Top HR and Company Culture News – July 8, 2013

by B.J. Shannon on Jul 8, 2013 2:30:13 AM

interview6A job interview is a great opportunity to demonstrate that you are the most deserving candidate for a job by skillfully answering all of the questions asked of them. As much as a good answer can set one apart from the crowd, the questions asked BY the interviewee about the company is of crucial importance. "A job interview is a two-way street", writes Jacquelyn Smith of Forbes. She continues, "The employer asks questions to determine if the interviewee is an ideal fit for the job, and the smart candidate uses the interview to assess how she would fit in, if she would be able to do her best work there, and how well aligned her goals are with those of the employer." Some examples of good questions a candidate can ask during an interview are "What is the typical career trajectory for a person in this position?" and "Why do you like working here?".

spectrumEmployee happiness has become a priority for many companies interested in achieving a more productive and efficient staff. One ad agency in London is focusing on improving employee happiness in an effort to increase creativity among its team. Marissa Brassfield featured Havas Worldwide London in this recent article emphasizing the importance of "positive psychology" in a workplace. Brassfield writes that the agency has hired Neil Frude of The Happiness Consultancy to "train its employees to become happier as a means of boosting creativity." Frude is quoted in the article as saying, "There is a strong relationship between employee happiness and a workforce that is productive, creative, and flourishing."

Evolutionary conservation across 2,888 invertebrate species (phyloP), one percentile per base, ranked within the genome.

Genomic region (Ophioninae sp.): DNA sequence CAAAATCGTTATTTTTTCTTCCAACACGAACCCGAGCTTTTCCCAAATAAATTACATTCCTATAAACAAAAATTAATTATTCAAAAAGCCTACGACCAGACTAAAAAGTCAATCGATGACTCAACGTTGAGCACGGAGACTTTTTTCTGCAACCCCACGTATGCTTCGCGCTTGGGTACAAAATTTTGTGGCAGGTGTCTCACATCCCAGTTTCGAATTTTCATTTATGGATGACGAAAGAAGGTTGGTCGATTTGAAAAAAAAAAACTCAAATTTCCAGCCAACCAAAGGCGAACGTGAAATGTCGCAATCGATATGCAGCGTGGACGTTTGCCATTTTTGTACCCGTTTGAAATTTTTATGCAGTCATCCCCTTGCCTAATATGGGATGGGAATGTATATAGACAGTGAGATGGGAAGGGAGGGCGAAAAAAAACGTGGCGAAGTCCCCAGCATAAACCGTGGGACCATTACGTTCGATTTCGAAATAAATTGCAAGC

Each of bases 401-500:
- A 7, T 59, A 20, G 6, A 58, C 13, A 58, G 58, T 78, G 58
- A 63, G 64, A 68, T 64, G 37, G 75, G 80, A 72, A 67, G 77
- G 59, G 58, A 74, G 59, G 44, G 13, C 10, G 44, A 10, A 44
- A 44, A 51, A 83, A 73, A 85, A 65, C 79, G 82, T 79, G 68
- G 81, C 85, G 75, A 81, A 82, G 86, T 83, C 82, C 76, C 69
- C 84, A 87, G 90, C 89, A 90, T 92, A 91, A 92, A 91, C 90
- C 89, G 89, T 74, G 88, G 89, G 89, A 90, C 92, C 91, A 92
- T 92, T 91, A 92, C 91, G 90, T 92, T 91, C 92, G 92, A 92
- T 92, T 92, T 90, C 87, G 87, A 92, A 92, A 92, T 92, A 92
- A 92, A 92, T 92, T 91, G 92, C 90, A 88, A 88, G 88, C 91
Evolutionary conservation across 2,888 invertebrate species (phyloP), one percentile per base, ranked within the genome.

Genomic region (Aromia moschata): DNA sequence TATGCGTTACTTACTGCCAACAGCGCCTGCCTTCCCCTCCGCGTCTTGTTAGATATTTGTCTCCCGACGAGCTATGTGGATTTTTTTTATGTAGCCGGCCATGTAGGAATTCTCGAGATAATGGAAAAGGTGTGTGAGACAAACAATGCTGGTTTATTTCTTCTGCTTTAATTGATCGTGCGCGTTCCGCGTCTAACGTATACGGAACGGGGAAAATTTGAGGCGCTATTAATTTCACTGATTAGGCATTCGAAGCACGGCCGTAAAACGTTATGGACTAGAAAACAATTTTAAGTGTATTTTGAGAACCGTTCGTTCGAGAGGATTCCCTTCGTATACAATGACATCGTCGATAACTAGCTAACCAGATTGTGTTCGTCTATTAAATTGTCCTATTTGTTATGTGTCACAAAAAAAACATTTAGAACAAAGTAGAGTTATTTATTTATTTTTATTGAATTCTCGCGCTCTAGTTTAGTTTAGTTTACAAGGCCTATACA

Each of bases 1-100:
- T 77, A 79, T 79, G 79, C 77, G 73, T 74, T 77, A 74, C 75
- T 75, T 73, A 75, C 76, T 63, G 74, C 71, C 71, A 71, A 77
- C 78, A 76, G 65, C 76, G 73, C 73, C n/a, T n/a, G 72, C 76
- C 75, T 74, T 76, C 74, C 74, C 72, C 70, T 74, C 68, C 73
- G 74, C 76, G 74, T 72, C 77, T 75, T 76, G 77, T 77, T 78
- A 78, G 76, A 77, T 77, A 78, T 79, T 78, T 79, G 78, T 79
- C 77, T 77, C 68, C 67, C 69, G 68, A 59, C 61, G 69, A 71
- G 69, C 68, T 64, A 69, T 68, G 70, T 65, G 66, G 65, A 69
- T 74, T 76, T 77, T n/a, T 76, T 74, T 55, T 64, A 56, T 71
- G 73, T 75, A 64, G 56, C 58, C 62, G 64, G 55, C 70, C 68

angiehicks174x177As we all know, the centerpiece of a company is its culture. The goal of every company leader should be to establish and maintain a culture that attracts and retains staff. In The Huffington Post, Angie Hicks, the founder of Angie's List, listed three steps to creating a successful culture that allows a company to thrive. The first of the three steps is to "determine what you want to be, and make it clear to everyone." This crucial task includes deciding what your company's values and vision are and turning them into a set of simple guidelines for your entire team to follow. Some values that Hicks committed to at her company are "being honest, having fun and being creative."

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This post was written by B.J. Shannon